When choosing my next example, I wanted a monument which represented a traditional symbol associated with memorialising the Great Famine, the Celtic Cross. The Celtic Cross in Saint John, New Brunswick, Canada caught my attention as it was built by descendants of survivors of the Famine. Moreover, this monument is fascinating as the inscription brings a deeper meaning this time to the traditional stone cross. The inscription focuses on three core aspects of remembrance: reference to the descendants of the Irish settlers, the memory to those who died during the journey, and a special dedication to care givers, here specifically Dr Patrick Collins. This dedication to Dr Collins is a touching recognition for the sacrifice and importance of care givers during such tragedies. I wanted to highlight this monument for not only representing the ‘typical’ Famine memorial but upon further research of my aforementioned criteria on the inscription.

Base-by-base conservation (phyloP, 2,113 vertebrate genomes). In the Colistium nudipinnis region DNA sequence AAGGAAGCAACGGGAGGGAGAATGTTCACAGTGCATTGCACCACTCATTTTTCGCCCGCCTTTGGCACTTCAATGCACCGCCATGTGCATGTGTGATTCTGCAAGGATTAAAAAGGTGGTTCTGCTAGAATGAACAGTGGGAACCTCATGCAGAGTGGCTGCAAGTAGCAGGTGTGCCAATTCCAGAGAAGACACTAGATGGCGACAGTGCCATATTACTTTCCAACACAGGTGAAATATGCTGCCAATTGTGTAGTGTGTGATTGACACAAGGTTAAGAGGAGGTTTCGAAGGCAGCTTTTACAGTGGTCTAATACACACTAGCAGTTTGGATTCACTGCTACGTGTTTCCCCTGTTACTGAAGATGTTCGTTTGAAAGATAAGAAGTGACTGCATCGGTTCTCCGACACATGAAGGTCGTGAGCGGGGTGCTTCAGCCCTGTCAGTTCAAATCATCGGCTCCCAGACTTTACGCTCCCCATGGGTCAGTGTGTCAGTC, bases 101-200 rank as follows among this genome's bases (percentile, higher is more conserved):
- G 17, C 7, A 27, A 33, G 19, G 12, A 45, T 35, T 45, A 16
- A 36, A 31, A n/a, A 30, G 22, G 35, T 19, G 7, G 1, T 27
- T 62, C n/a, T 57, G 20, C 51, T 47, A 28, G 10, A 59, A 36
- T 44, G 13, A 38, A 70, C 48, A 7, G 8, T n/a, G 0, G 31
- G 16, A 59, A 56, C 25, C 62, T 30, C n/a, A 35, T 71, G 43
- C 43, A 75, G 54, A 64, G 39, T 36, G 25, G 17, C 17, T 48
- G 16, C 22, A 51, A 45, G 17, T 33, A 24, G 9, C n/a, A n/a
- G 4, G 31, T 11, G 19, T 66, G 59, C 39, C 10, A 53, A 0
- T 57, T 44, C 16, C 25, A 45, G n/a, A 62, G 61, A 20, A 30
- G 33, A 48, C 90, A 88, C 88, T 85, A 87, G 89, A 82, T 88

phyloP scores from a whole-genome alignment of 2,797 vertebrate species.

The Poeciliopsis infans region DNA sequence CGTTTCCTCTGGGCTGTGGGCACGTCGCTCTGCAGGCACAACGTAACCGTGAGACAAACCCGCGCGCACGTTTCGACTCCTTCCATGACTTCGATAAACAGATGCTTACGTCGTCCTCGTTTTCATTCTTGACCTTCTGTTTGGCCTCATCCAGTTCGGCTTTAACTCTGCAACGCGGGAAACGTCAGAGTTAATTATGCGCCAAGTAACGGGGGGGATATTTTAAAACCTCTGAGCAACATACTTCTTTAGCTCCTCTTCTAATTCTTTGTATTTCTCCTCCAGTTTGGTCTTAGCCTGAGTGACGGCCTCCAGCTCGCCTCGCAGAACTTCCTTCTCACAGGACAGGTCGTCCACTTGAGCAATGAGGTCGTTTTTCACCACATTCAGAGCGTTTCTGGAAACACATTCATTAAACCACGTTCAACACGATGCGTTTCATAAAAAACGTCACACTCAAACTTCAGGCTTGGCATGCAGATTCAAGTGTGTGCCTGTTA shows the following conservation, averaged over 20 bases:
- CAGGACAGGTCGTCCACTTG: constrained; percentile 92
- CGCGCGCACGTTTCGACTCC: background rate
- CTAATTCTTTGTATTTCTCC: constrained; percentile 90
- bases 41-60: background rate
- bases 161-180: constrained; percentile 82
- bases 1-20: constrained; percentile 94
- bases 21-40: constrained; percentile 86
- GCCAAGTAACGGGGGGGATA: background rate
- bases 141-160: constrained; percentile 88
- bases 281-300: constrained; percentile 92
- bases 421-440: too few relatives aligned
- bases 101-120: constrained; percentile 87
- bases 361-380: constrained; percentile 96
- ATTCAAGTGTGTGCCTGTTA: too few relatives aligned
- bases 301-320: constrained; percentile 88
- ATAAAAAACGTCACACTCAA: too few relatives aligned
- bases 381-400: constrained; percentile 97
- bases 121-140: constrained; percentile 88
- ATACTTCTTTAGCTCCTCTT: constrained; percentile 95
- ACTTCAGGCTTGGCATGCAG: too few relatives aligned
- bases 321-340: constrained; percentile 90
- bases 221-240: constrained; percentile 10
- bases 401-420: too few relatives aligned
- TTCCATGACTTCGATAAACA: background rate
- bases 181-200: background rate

Action from Ireland, Famine Memorial (1994)
Action from Ireland, Famine Memorial (1994)